3. How does the church bear this light to the nations? How is Jesus’ teaching the way to eternal life? John 6:68; 5:24; 14:6

4. What does it mean to pursue righteousness? Is. 51:1, 7. What are two different ways to pursue it, and which one leads to eternal life? Rom. 9:30-32.

5. Whose righteousness do we get by faith? What is the quality of this righteousness and salvation? Isaiah 51:6

6. How can the success (or apparent lack thereof) of the mission sometimes cause discouragement or doubt? How does the example of Abraham and Sarah remind us of how God is able to work when things seem barren or unsuccessful? Isaiah 51:1-2.

7. How is the church a sanctuary or oasis in the desert? A lighthouse? Who is the water? The Light? John 7:37-38; 8:12.

Mission and Mercy

Mission and Mercy

August 15, 2011

Sermon on Matthew 15:21-28, the account of the Canaanite woman struggling with Jesus to obtain healing for her daughter, and how she persevered in this test of faith. The sermon explores her confidence in the merciful God, which is our confidence as well, and how God intended to join the foreigners to Him (See. Isaiah 56).

Sermon Talking Points Read past sermons at: Listen to audio at:

1. Describe the tension in the Gospel reading. After the series of apparent rebuffs, how might the disciples have expected the exchange to end? How does God sometimes “wrestle against us” with trials and difficulties? Genesis 32:22-32; 2 Cor. 12:7-10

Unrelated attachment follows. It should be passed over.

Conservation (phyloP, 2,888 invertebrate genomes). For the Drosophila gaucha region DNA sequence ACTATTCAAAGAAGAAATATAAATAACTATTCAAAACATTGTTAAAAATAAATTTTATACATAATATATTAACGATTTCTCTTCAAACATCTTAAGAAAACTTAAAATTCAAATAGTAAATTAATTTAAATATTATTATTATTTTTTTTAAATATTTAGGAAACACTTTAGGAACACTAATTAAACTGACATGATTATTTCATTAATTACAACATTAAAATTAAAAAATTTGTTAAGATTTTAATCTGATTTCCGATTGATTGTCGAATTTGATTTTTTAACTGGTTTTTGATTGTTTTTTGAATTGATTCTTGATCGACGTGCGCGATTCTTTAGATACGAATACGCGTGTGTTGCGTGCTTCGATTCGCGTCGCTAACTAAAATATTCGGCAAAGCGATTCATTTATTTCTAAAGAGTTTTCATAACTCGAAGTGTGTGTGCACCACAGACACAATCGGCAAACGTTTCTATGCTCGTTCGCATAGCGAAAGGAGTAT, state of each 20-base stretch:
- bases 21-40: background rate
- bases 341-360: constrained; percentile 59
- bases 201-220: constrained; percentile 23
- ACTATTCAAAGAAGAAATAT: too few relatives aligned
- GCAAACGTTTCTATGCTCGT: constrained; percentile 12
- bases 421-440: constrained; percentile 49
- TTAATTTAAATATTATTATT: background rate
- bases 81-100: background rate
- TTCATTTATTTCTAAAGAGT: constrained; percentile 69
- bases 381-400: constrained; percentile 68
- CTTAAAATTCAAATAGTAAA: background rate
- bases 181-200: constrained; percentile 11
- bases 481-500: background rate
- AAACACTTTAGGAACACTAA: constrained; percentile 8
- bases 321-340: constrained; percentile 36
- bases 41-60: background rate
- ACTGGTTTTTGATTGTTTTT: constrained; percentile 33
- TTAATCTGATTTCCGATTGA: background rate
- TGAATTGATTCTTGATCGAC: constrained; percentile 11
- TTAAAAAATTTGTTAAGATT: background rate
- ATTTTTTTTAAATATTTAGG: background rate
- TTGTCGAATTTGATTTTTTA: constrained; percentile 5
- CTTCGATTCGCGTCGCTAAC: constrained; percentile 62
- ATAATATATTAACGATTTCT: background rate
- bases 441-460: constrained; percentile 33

2. How did the Canaanite woman cleverly catch Jesus in His words? How does it become clear that He was willing to be held captive by His own words?

3. What is the “mission trajectory” of God, that you can already see in the Old Testament? How does Isaiah 56:1-8 show God’s plan to join the foreigners and the outcasts to Him? Cf. Rom. 11

4. How does the woman show humility in approaching Jesus? What small right does she plead for? What right does Jesus in turn grant her? Psalm 51:17; 34:18

5. How did Jesus’ ministry incorporate care for both the body and soul? What was the word of mission, and what were the hands of mercy? What work is there for our hands and mouths in the mission and mercy of the church? Where are the opportunities to serve and to help? How can the word bring faith and hope to the lives of the broken and the outcast?

6. How is the forgiveness of sins and the life and salvation that Jesus won at the cross, more than mere “crumbs” and truly a feast to satisfy and content our souls? Psalm 63:1-8

Need to Hear

Need to Hear

August 8, 2011

Sermon on Romans 10:5-17 for the 8th Sunday after Pentecost about how faith comes by hearing, and how we participate in the mission of God.

Sermon Talking Points Read past sermons at: Listen to audio at:

1. If we are spiritual beggars, and Christ is the one who has prepared a feast, what is our role in God’s mission? What is it that we have to share with others?